A little nugget of information came our way while reading a Reuters report on UAW and their reaction to a car sale slump at GM.
GM is reviewing whether to cancel at least six passenger cars in the U.S. market after 2020, including the Chevrolet Volt hybrid, which could be replaced in 2022 with a new gasoline-electric crossover model, Reuters has learned from people familiar with the plan.
Gosh it is hard to believe how slow the auto industry is compared to others like the electronics industry. Can you imagine Apple’s iPhones in 2022? Who will be President then? Will we have a civilization on Mars?
The news of a new Volt in 4-5 years isn’t surprising. In fact, I’d imagine that the Volt will get at least one minor update before then. Moving to a crossover form factor also wouldn’t be surprising since it seems like every car company that isn’t building a Model 3 is seeing sedan numbers drop.
In fact, the surprising aspect for me is that it will take 4-5 years to make this switch and the fact that GM will still be building hybrids at that point. I’m sure there will still be tons of ICE vehicles on the roads but with cheaper batteries and fast charging infrastructure blowing up, the need for a gas engine backup would seem unnecessary.
About a year ago in my Chevy Volt review I said that I thought its sweet spot specs for ICE converts would last about 3 years.
Overwhelmingly, the 2017 Volt is a fantastic car that will fit into many people’s lives and probably be one of the most functional mass-market electric cars for the next 3 years. The numbers don’t lie – Volt sales are up while some EV competitors are down.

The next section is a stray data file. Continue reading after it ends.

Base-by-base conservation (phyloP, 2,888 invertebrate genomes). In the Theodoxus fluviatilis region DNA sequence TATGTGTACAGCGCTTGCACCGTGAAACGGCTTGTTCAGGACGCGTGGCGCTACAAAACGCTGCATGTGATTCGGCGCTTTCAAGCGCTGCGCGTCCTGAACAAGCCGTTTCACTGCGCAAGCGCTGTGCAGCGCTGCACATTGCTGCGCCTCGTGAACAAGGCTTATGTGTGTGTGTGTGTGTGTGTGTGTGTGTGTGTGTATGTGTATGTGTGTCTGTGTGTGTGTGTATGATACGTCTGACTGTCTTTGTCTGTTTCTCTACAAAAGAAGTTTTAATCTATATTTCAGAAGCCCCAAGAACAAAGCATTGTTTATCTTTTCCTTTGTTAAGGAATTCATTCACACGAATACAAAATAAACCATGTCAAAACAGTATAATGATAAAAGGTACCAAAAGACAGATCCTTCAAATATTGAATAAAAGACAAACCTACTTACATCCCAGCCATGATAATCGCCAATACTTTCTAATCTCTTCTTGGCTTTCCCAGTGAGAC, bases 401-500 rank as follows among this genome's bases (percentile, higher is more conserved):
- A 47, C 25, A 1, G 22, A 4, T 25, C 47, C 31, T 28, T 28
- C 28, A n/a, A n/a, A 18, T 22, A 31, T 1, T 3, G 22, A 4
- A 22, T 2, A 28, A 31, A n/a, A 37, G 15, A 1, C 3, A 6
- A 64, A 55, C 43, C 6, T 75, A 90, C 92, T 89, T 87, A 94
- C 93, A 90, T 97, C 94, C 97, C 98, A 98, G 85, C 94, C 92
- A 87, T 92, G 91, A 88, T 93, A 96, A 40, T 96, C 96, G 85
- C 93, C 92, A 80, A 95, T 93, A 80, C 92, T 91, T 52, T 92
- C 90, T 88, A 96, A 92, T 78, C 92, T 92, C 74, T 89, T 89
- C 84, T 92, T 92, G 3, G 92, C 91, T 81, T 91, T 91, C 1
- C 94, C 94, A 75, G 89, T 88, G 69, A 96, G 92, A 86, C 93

I say 3 years because I believe that is how long, give or take, it will take electric infrastructure in the US to be as convenient as gas – at which point it will become more convenient. Sure, almost every house, building and structure has an electrical outlet which can charge on level 1 or 2 (and the 2017 Volt does both levels of AC charging), meaning you wake up every morning with a full 53 mile “tank” of electricity. But to finally close the convenience gap of gasoline and frankly beyond, pure electric cars need to be outfitted with high power DC chargers and long range batteries — both of which the Volt lacks.
In five years, it will be hard to find a long stretch of road without some form of fast charging infrastructure. The need for hybrids will be waning.
Speaking of Crossover GM vehicles and the aforementioned slowdown of production of GM vehicles, a story earlier this week Chevy Bolt EV inventories are piling up, GM temporarily shuts down factory was theoretically debunked by a Chevy Plant worker by the name of Don Lockery:
I work at the factory. You’re article is wrong. We added an extra week for shutdown because of slowing sales of the sonic. I am assuming because of gas prices, as a 16k car isn’t as prized when gas is low. Another reason for the extra week was to complete bank systems and re do the assembly line to INCREASE Bolt production. The jobs are all set to produce bolts on a 2 Sonic, One Bolt mix. They are changing the mix to a 50/50 split which requires adjustments. For all the tesla fan boys, enjoy the squeaks rattles, fit an finish issues and recalls as your model 3 was crammed into a 5000 car a week schedule. Oh, you thought your waiting list to get your car was long? Wait till you have a service issue with no dealer network.
We couldn’t find any evidence of a plant worker with that name. His comment profile only has that one comment.
We asked Chevy Spokesperson Fred Liguori to back this up and in doing so give the Bolt fans a jolt. He replied:
We are right on track for our plan to ramp up Bolt EV production and sales, and there have been no changes to Bolt EV production plans for the year.
That’s a bit vague but it does look like Chevy is ramping up Bolt production and sales but those were baked into GM’s plans in the first place. So, no news here?